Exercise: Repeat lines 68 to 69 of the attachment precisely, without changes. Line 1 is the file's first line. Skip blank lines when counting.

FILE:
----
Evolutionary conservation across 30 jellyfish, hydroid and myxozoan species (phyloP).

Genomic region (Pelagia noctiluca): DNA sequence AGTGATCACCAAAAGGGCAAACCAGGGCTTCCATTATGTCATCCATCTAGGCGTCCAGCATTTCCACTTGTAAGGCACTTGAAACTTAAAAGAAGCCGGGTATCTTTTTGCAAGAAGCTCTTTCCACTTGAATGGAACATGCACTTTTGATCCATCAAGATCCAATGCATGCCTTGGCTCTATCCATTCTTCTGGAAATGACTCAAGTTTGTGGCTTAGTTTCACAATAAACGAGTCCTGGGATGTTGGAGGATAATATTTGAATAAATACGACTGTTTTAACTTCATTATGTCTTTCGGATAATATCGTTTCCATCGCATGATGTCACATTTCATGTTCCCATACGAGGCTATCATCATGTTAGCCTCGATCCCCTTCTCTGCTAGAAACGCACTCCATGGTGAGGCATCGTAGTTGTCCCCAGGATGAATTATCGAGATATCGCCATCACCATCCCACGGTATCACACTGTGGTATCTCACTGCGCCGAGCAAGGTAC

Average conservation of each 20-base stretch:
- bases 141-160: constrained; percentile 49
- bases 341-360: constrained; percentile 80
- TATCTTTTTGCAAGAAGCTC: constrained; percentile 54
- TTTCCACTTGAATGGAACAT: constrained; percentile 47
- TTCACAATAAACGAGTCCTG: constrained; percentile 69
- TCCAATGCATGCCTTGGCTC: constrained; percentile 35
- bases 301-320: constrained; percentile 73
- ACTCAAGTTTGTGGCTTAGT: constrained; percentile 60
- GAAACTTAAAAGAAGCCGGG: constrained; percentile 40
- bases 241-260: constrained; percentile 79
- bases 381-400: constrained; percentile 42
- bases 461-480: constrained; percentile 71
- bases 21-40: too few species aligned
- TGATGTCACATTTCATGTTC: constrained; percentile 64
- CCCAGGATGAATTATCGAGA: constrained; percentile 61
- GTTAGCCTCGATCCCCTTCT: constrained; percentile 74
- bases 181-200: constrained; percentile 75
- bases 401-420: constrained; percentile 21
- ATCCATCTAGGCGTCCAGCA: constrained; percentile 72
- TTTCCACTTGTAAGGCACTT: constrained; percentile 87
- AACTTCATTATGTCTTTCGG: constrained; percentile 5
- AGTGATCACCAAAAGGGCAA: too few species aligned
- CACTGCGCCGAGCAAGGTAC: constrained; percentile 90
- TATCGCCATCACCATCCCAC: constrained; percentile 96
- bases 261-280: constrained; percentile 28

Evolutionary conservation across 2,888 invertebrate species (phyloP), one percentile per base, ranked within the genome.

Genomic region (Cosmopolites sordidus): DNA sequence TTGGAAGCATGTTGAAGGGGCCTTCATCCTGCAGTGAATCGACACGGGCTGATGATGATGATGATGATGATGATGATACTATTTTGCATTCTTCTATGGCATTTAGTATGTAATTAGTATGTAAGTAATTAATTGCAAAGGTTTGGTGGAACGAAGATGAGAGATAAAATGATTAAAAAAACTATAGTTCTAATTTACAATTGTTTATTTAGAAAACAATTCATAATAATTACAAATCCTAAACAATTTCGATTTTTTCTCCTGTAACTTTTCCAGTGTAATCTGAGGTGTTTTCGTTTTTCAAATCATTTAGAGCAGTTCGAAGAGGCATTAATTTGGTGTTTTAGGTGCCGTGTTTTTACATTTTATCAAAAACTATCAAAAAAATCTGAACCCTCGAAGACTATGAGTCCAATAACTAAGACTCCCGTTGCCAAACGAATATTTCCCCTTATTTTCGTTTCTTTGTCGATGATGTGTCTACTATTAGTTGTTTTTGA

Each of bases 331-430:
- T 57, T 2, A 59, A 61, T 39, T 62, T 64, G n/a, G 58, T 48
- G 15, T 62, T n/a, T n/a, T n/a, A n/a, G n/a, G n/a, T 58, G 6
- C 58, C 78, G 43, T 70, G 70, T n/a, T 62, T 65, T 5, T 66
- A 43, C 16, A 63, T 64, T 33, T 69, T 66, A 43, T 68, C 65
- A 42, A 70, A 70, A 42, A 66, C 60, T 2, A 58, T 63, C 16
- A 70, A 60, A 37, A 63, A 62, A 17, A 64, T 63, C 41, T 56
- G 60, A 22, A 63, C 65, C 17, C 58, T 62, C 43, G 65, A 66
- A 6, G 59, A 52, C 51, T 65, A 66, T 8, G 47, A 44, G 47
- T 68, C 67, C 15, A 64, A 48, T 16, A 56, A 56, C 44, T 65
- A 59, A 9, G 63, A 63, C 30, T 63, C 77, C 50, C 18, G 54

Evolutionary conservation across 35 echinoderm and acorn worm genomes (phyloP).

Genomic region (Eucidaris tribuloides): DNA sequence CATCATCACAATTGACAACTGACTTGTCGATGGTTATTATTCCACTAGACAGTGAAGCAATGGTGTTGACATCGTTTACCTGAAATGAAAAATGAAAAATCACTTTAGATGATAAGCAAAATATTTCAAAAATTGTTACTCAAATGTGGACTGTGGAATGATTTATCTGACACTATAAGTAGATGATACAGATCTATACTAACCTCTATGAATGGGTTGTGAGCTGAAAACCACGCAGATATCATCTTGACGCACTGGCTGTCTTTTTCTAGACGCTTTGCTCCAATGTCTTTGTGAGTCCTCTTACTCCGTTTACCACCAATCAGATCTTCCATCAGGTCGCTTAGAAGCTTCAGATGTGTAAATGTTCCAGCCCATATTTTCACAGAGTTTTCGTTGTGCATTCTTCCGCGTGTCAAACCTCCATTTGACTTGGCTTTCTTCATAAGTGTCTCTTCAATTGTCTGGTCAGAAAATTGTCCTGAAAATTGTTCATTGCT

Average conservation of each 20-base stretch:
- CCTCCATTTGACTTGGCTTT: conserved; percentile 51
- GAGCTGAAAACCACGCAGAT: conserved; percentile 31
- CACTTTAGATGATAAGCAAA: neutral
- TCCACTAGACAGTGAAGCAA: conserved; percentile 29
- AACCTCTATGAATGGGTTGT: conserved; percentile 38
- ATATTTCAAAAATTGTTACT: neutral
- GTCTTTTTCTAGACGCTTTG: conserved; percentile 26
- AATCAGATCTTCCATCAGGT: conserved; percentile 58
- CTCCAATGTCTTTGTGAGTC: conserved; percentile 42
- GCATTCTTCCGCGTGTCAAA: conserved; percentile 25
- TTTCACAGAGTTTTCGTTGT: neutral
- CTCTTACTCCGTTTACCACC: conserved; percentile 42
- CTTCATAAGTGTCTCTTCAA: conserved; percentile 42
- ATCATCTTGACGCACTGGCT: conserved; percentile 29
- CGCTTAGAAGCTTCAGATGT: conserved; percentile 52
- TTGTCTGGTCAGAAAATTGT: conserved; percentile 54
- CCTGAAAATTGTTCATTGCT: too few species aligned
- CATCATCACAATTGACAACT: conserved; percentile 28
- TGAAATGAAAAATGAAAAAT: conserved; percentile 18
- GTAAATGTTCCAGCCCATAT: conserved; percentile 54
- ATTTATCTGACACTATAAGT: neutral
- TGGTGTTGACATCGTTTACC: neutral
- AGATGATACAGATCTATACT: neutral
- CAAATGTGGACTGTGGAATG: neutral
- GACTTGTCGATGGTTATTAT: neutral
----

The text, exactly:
- CAAATGTGGACTGTGGAATG: neutral
- GACTTGTCGATGGTTATTAT: neutral